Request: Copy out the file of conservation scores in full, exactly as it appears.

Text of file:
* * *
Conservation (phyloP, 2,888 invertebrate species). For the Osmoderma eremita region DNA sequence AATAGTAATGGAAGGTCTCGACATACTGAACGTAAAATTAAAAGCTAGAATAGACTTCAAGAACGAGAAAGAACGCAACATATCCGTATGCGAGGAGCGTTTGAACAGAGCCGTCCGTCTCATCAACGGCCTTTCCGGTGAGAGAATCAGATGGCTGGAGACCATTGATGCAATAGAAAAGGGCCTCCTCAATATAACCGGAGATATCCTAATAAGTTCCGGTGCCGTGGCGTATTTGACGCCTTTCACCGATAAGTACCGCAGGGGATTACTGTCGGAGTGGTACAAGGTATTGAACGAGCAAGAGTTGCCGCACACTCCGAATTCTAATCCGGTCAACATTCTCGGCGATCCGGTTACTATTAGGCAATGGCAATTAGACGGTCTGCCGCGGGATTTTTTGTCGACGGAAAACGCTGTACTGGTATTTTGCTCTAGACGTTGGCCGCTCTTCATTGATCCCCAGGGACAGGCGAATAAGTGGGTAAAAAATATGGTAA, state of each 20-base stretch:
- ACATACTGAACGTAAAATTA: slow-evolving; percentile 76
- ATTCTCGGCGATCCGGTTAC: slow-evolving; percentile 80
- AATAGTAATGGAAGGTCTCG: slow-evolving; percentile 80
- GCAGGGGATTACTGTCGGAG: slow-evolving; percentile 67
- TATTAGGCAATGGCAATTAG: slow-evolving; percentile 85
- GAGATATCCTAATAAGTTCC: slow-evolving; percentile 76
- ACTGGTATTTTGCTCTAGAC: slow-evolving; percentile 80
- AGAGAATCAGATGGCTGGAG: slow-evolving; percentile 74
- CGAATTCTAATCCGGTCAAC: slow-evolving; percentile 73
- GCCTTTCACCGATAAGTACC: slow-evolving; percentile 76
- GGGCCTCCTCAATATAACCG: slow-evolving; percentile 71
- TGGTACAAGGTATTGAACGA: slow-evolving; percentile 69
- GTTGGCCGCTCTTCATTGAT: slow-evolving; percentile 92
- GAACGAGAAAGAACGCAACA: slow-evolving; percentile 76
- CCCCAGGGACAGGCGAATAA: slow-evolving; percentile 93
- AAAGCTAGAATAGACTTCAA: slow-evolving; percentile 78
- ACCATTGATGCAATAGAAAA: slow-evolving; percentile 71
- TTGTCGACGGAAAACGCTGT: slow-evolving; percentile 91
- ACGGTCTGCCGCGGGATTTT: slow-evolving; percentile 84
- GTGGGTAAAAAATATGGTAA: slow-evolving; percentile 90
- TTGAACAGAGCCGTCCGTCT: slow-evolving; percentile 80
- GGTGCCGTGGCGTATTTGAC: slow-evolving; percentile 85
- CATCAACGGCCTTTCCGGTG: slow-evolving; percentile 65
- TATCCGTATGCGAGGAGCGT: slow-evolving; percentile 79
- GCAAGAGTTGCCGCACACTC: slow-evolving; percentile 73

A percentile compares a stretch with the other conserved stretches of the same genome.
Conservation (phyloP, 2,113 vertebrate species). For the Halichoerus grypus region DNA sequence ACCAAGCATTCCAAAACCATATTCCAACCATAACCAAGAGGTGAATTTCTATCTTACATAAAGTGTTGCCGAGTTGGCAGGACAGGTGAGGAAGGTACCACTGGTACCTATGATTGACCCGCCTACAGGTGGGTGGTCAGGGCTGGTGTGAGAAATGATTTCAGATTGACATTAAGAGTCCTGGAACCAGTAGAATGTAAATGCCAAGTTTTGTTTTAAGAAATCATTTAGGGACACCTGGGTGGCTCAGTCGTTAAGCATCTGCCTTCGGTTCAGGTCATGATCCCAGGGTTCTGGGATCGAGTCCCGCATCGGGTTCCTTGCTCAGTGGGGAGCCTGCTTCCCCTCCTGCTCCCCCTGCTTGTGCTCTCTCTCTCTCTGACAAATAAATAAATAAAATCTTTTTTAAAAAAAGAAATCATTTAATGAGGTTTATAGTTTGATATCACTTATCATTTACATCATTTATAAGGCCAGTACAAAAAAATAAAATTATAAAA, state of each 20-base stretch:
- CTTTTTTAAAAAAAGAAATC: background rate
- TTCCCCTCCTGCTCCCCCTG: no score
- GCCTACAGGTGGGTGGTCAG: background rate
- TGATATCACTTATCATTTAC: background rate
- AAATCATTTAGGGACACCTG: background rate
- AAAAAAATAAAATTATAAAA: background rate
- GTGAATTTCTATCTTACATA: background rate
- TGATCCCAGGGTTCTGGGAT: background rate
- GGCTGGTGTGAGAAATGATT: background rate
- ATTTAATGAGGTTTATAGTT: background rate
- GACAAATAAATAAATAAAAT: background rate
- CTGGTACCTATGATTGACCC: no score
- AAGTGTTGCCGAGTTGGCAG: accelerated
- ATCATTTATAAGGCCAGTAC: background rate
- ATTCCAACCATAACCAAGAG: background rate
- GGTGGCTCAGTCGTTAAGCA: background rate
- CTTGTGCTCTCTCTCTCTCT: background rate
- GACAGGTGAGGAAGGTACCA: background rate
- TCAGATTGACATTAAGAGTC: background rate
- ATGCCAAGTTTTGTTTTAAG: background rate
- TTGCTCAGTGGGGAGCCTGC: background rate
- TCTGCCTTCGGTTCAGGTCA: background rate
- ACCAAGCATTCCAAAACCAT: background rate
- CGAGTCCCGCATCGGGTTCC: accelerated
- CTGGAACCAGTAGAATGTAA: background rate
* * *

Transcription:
Conservation (phyloP, 2,888 invertebrate species). For the Osmoderma eremita region DNA sequence AATAGTAATGGAAGGTCTCGACATACTGAACGTAAAATTAAAAGCTAGAATAGACTTCAAGAACGAGAAAGAACGCAACATATCCGTATGCGAGGAGCGTTTGAACAGAGCCGTCCGTCTCATCAACGGCCTTTCCGGTGAGAGAATCAGATGGCTGGAGACCATTGATGCAATAGAAAAGGGCCTCCTCAATATAACCGGAGATATCCTAATAAGTTCCGGTGCCGTGGCGTATTTGACGCCTTTCACCGATAAGTACCGCAGGGGATTACTGTCGGAGTGGTACAAGGTATTGAACGAGCAAGAGTTGCCGCACACTCCGAATTCTAATCCGGTCAACATTCTCGGCGATCCGGTTACTATTAGGCAATGGCAATTAGACGGTCTGCCGCGGGATTTTTTGTCGACGGAAAACGCTGTACTGGTATTTTGCTCTAGACGTTGGCCGCTCTTCATTGATCCCCAGGGACAGGCGAATAAGTGGGTAAAAAATATGGTAA, state of each 20-base stretch:
- ACATACTGAACGTAAAATTA: slow-evolving; percentile 76
- ATTCTCGGCGATCCGGTTAC: slow-evolving; percentile 80
- AATAGTAATGGAAGGTCTCG: slow-evolving; percentile 80
- GCAGGGGATTACTGTCGGAG: slow-evolving; percentile 67
- TATTAGGCAATGGCAATTAG: slow-evolving; percentile 85
- GAGATATCCTAATAAGTTCC: slow-evolving; percentile 76
- ACTGGTATTTTGCTCTAGAC: slow-evolving; percentile 80
- AGAGAATCAGATGGCTGGAG: slow-evolving; percentile 74
- CGAATTCTAATCCGGTCAAC: slow-evolving; percentile 73
- GCCTTTCACCGATAAGTACC: slow-evolving; percentile 76
- GGGCCTCCTCAATATAACCG: slow-evolving; percentile 71
- TGGTACAAGGTATTGAACGA: slow-evolving; percentile 69
- GTTGGCCGCTCTTCATTGAT: slow-evolving; percentile 92
- GAACGAGAAAGAACGCAACA: slow-evolving; percentile 76
- CCCCAGGGACAGGCGAATAA: slow-evolving; percentile 93
- AAAGCTAGAATAGACTTCAA: slow-evolving; percentile 78
- ACCATTGATGCAATAGAAAA: slow-evolving; percentile 71
- TTGTCGACGGAAAACGCTGT: slow-evolving; percentile 91
- ACGGTCTGCCGCGGGATTTT: slow-evolving; percentile 84
- GTGGGTAAAAAATATGGTAA: slow-evolving; percentile 90
- TTGAACAGAGCCGTCCGTCT: slow-evolving; percentile 80
- GGTGCCGTGGCGTATTTGAC: slow-evolving; percentile 85
- CATCAACGGCCTTTCCGGTG: slow-evolving; percentile 65
- TATCCGTATGCGAGGAGCGT: slow-evolving; percentile 79
- GCAAGAGTTGCCGCACACTC: slow-evolving; percentile 73

A percentile compares a stretch with the other conserved stretches of the same genome.
Conservation (phyloP, 2,113 vertebrate species). For the Halichoerus grypus region DNA sequence ACCAAGCATTCCAAAACCATATTCCAACCATAACCAAGAGGTGAATTTCTATCTTACATAAAGTGTTGCCGAGTTGGCAGGACAGGTGAGGAAGGTACCACTGGTACCTATGATTGACCCGCCTACAGGTGGGTGGTCAGGGCTGGTGTGAGAAATGATTTCAGATTGACATTAAGAGTCCTGGAACCAGTAGAATGTAAATGCCAAGTTTTGTTTTAAGAAATCATTTAGGGACACCTGGGTGGCTCAGTCGTTAAGCATCTGCCTTCGGTTCAGGTCATGATCCCAGGGTTCTGGGATCGAGTCCCGCATCGGGTTCCTTGCTCAGTGGGGAGCCTGCTTCCCCTCCTGCTCCCCCTGCTTGTGCTCTCTCTCTCTCTGACAAATAAATAAATAAAATCTTTTTTAAAAAAAGAAATCATTTAATGAGGTTTATAGTTTGATATCACTTATCATTTACATCATTTATAAGGCCAGTACAAAAAAATAAAATTATAAAA, state of each 20-base stretch:
- CTTTTTTAAAAAAAGAAATC: background rate
- TTCCCCTCCTGCTCCCCCTG: no score
- GCCTACAGGTGGGTGGTCAG: background rate
- TGATATCACTTATCATTTAC: background rate
- AAATCATTTAGGGACACCTG: background rate
- AAAAAAATAAAATTATAAAA: background rate
- GTGAATTTCTATCTTACATA: background rate
- TGATCCCAGGGTTCTGGGAT: background rate
- GGCTGGTGTGAGAAATGATT: background rate
- ATTTAATGAGGTTTATAGTT: background rate
- GACAAATAAATAAATAAAAT: background rate
- CTGGTACCTATGATTGACCC: no score
- AAGTGTTGCCGAGTTGGCAG: accelerated
- ATCATTTATAAGGCCAGTAC: background rate
- ATTCCAACCATAACCAAGAG: background rate
- GGTGGCTCAGTCGTTAAGCA: background rate
- CTTGTGCTCTCTCTCTCTCT: background rate
- GACAGGTGAGGAAGGTACCA: background rate
- TCAGATTGACATTAAGAGTC: background rate
- ATGCCAAGTTTTGTTTTAAG: background rate
- TTGCTCAGTGGGGAGCCTGC: background rate
- TCTGCCTTCGGTTCAGGTCA: background rate
- ACCAAGCATTCCAAAACCAT: background rate
- CGAGTCCCGCATCGGGTTCC: accelerated
- CTGGAACCAGTAGAATGTAA: background rate